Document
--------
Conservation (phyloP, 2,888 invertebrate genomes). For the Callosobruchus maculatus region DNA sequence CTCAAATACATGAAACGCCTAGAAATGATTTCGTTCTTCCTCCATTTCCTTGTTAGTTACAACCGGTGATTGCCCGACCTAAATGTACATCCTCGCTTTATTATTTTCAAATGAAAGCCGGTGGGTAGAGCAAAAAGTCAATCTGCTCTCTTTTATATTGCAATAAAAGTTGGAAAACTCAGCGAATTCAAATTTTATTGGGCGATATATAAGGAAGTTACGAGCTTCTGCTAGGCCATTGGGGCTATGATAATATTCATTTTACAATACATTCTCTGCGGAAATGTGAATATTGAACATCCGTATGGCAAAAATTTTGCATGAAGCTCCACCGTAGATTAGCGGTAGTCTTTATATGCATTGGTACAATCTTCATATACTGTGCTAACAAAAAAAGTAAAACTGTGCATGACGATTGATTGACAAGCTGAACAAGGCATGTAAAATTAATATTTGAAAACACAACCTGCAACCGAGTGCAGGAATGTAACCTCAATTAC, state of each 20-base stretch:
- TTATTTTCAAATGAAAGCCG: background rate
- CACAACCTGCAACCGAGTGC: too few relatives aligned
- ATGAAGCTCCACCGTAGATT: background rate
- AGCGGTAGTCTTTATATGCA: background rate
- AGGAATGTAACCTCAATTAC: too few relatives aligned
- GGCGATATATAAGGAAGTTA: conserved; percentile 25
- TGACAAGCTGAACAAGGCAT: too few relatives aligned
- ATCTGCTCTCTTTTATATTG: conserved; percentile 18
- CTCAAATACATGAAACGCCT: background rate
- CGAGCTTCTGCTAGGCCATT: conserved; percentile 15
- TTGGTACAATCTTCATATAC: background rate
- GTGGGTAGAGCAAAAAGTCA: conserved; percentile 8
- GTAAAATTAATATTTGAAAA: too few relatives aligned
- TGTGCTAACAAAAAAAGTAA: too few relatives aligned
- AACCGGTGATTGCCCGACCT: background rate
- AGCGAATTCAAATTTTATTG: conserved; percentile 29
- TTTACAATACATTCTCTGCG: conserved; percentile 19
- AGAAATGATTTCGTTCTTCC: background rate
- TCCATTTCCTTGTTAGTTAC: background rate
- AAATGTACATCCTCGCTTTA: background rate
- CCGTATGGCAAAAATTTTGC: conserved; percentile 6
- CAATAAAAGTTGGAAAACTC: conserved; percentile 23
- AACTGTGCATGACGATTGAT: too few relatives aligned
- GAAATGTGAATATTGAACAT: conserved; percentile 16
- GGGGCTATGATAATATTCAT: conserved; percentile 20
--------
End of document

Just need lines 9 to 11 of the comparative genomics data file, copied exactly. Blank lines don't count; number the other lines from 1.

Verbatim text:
- ATCTGCTCTCTTTTATATTG: conserved; percentile 18
- CTCAAATACATGAAACGCCT: background rate
- CGAGCTTCTGCTAGGCCATT: conserved; percentile 15